Bellecourt remembered as diplomat for justice
WHITE EARTH, Minn.
WHITE EARTH, Minn. - American Indian activist Vernon Bellecourt, who died of pneumonia Saturday at the age of 75, made a name for himself on the world stage.
But he never lost sight of where he came from, said Erma Vizenor, chairwoman of the White Earth Band of Chippewa
"Vernon's heart was always at White Earth," said Vizenor, recalling the time she and Bellecourt protested together on the White Earth Indian Reservation more than a decade ago.
"Vernon was a gifted orator and he always spoke from a justice platform," said Vizenor, who last spoke to Bellecourt in September when the two took part in a tribal leadership conference.
She said Bellecourt had promised to attend a constitutional convention planned for Friday and Saturday at the Shooting Star Casino in Mahnomen, at which members of the White Earth band will discuss possible changes to the constitution that governs Minnesota's Chippewa tribe.
Vizenor said issues include creating a court system independent from tribal councils and changing the requirements for tribal membership.
"He was a staunch supporter of constitutional revision," Vizenor said of Bellecourt. The convention will be dedicated to Bellecourt, who was born on the White Earth reservation in 1931, she said.
Bellecourt moved to Minneapolis at the age of 16.
He became active in the American Indian Movement shortly after the organization was formed by his brother, Clyde Bellecourt, and others in 1968.
Vernon Bellecourt served as a spokesman during the AIM takeover of the town of Wounded Knee on the Pine Ridge Indian Reservation in South Dakota in 1973 and later took part in efforts to free AIM activist Leonard Peltier, who was convicted in the killing of two FBI agents at Pine Ridge in 1975.
In recent years, Bellecourt spoke out strongly against the use of American Indian nicknames for sports teams.
Although Bellecourt was viewed by some as a militant, he was not a violent person, Vizenor said.
"He was a kind person. He was very, very diplomatic. But when it came to justice issues, he was fearless. He spoke the words that needed to be spoken," Vizenor said.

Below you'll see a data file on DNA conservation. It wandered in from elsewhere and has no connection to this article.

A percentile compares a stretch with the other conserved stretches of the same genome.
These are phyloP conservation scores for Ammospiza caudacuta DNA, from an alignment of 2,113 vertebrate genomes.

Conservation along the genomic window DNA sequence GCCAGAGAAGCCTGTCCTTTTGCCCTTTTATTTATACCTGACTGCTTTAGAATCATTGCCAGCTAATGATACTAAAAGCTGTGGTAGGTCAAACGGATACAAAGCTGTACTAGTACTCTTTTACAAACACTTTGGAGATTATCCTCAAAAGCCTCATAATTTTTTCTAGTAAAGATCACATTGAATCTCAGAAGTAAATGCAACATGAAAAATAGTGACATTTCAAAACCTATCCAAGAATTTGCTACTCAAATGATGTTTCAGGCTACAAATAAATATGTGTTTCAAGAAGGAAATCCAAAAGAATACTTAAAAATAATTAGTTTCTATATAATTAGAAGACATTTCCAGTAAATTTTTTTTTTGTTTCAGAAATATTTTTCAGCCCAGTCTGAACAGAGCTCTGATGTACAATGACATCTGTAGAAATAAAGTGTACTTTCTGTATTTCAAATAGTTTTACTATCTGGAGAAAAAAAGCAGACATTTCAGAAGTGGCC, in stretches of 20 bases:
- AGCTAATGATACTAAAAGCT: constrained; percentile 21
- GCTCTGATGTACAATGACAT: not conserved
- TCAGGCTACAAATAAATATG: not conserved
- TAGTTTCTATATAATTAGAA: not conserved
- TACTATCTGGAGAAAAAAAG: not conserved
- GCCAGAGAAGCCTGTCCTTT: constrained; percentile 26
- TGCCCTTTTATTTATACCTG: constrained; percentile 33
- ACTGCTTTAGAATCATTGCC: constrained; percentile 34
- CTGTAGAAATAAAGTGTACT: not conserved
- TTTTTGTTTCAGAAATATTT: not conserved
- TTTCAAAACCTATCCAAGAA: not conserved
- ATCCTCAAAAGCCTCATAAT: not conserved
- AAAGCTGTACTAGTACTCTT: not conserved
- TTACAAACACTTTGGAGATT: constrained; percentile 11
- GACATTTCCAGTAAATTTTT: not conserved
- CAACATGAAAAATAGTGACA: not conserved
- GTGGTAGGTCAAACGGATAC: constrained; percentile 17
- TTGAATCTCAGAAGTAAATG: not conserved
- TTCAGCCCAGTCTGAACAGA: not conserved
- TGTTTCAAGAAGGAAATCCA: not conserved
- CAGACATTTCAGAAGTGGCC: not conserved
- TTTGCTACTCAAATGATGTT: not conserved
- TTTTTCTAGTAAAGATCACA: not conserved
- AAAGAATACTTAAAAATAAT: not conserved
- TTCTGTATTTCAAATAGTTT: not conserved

Funeral services are planned today for Bellecourt, who will be buried in a family graveyard on the reservation, said his eldest daughter, Denise Levy, who attended a wake Tuesday night in the Circle of Life School in White Earth.
"We shared our dad with the world for 50 years and now we're bringing him home," Levy said.
Bellecourt's eldest son, Marcus Bellecourt, watched a slide show of his father through tears.
"He was a giant in the American Indian movement and he was a giant to me when he taught me how to ride a bike," Bellecourt said of his father.
A wake held Monday in Minneapolis drew several hundred people, some of whom waited hours in the rain to get inside, said Heidi Grika, a niece of Vernon Bellecourt.
She said her uncle stressed many times the importance of being good stewards of the earth and it is a message, she said, that is more true today than ever.
"The world is becoming a smaller place and we should all be watching out for our neighbors, not just our immediate neighbors, but everyone all over the world," Grika said.
Actor Marlon Brando, who used his stardom to support the cause of American Indians, crossed paths with Bellecourt in 1978 when Bellecourt and other AIM activists were taking part in the Longest Walk, a march that ended in Washington, D.C.
In an interview with The Forum in 2004, the year Brando died, Bellecourt recalled how the actor stepped off a street curb and joined the marchers.
Afterward, Brando invited Bellecourt and others to his hotel, where he ordered room service for his guests and called The Washington Post. When a reporter showed up, the actor declined to talk and instead had the reporter interview the activists.
Readers can reach Forum reporter Dave Olson at (701) 241-5555. Reporter Patrick Springer contributed to this report. Bellecourt remembered as diplomat for justice Dave Olson 20071017